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ABOUT PUB DEF
DEF is a non-partisan, independent political blog based in the
City of St. Louis, Missouri. Our goal is to cast a critical eye
on lawmakers, their policies, and those that have influence upon
them, and to educate our readers about legislation and the political
processes that affect our daily lives.
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The Missouri Democratic Party today preliminarily awarded 36 delegates each to Senator Barack Obama and Senator Hillary Clinton following their thrilling performances in Tuesday’s Missouri Presidential Primary.
By virtue of his 10,479-vote victory statewide, Obama won Missouri’s statewide delegates by a 13-12 margin, while Clinton won Missouri’s congressional district delegates by a 24-23 margin.
According to the Missouri Democratic Party delegate selection plan, Missouri Democrats award 72 of their 88 delegates proportionally based on how the presidential candidates perform in the primary. Of those 72 delegates, 25 are awarded proportionally based on statewide performance, while 47 of the delegates are awarded proportionally based on performance in Missouri’s nine congressional districts. Congressional districts with higher past Democratic performance receive a greater share of the 47 delegates. Candidates must meet a 15 percent threshold to qualify for delegates. Therefore, the percentages in the following chart do not include votes cast for candidates that did not meet the threshold. The delegate breakdown is as follows:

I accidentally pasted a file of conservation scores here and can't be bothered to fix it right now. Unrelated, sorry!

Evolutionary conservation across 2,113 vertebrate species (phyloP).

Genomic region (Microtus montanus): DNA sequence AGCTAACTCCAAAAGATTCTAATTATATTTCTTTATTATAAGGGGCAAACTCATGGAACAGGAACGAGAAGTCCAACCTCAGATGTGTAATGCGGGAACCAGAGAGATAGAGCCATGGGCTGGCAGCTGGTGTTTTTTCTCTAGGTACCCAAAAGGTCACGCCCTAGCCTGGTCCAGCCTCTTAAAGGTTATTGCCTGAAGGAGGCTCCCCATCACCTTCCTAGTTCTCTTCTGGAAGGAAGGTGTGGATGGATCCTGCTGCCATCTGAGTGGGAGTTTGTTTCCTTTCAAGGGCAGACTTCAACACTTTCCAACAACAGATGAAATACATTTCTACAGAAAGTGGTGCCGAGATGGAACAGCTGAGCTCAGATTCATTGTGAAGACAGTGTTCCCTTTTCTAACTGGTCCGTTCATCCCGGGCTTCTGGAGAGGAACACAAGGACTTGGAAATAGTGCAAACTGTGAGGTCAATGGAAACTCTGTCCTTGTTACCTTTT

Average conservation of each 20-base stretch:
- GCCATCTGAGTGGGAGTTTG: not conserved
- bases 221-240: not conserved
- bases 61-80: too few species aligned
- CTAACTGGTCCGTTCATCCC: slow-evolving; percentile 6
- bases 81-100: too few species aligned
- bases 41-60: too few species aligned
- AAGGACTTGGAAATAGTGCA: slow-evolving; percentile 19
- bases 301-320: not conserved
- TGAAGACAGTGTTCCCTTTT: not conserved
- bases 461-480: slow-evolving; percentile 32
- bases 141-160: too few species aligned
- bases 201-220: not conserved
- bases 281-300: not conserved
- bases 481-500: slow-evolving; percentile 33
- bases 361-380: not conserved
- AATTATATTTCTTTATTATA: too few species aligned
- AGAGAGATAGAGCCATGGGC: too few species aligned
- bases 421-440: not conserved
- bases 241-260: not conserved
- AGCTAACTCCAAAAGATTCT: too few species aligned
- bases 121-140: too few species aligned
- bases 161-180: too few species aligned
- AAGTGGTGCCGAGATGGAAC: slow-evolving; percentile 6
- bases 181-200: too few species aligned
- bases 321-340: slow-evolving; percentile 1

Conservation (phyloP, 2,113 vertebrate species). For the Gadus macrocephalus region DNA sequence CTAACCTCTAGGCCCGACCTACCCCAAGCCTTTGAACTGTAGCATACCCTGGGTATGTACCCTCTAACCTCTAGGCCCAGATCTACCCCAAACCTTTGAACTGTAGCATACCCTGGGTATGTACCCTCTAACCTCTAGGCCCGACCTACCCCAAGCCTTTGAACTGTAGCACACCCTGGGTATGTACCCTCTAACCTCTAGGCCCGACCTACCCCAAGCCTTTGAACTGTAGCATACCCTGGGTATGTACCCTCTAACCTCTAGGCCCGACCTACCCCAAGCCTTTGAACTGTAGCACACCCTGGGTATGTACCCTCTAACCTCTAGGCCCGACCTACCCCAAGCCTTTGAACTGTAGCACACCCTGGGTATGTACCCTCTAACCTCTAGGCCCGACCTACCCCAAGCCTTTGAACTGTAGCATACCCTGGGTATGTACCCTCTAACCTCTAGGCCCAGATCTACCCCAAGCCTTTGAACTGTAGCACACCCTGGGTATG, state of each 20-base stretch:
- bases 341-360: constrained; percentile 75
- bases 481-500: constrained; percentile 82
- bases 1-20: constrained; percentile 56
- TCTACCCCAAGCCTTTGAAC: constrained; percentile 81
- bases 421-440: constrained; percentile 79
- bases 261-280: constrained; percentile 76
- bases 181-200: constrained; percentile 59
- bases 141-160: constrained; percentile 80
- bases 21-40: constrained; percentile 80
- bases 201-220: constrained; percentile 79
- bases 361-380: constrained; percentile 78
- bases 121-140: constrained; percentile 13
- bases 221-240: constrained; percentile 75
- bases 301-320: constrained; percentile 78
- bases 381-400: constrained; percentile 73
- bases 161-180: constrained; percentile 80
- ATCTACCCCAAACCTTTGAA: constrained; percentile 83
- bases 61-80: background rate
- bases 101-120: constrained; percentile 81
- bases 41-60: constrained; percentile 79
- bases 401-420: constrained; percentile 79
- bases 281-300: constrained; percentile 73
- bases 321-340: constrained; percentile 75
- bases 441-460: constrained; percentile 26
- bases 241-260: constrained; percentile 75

Click to enlarge
(* The statewide vote totals are slightly more than the sum of the congressional district totals because some local election authorities have not assigned absentee votes to their appropriate precincts yet. This should not affect the delegate totals for either candidate.)
The remaining 16 of Missouri’s 88 Democratic delegates are unpledged superdelegates, who are members of Missouri’s Democratic Congressional delegation, Missouri members of the Democratic National Committee, and distinguished party leaders. These superdelegates will cast their vote at the August Democratic National Convention in Denver for their favorite candidate, regardless of Tuesday’s primary results.
Congressmen Lacy Clay and Russ Carnahan, both St. Louis Democrats and both early endorsers of Barack Obama, celebrated Super Tuesday election results with other Obama supporters and volunteers at The Moolah Theater in Midtown last night.
With over 95% of the Missouri vote in and Obama close to victory, Clay and Carnahan addressed the crowd...
Barack Obama will very likely win Lacy Clay's 1st Congressional District, but a good predictor of how well Obama will do in the all-important delegate count in Missouri will be how well he does in Russ Carnahan's 3rd Congressional District.